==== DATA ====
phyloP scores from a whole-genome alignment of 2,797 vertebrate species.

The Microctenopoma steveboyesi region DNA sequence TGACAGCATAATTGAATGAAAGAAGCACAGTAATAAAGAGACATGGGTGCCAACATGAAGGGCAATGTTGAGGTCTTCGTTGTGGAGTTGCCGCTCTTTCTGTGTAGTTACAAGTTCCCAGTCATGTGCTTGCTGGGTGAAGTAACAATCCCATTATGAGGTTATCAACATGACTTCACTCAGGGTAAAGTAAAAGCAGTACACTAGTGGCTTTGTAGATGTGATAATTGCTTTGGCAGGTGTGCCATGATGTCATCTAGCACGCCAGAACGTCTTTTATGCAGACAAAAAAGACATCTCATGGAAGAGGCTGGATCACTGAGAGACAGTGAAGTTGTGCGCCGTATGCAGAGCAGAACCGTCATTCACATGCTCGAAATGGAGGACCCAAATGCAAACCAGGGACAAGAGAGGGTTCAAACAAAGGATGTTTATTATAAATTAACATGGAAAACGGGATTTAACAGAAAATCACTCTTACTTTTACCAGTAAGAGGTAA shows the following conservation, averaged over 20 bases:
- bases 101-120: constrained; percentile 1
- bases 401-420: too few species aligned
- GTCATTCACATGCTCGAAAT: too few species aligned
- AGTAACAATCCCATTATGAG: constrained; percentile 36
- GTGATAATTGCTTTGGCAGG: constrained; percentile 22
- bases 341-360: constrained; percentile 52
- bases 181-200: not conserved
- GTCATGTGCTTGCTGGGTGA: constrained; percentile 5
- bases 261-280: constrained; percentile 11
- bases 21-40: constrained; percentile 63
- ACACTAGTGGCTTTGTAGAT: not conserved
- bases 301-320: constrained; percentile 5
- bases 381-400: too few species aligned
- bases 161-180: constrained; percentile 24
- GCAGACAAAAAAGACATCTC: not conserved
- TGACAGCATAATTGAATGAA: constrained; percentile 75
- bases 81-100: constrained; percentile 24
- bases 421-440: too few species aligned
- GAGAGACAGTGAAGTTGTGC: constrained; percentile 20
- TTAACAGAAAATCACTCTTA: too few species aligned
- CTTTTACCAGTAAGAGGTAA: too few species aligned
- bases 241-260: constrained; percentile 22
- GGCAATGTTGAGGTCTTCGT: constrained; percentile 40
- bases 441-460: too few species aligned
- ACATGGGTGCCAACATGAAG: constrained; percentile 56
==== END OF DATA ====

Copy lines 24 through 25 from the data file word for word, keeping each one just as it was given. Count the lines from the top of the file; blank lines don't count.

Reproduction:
- bases 241-260: constrained; percentile 22
- GGCAATGTTGAGGTCTTCGT: constrained; percentile 40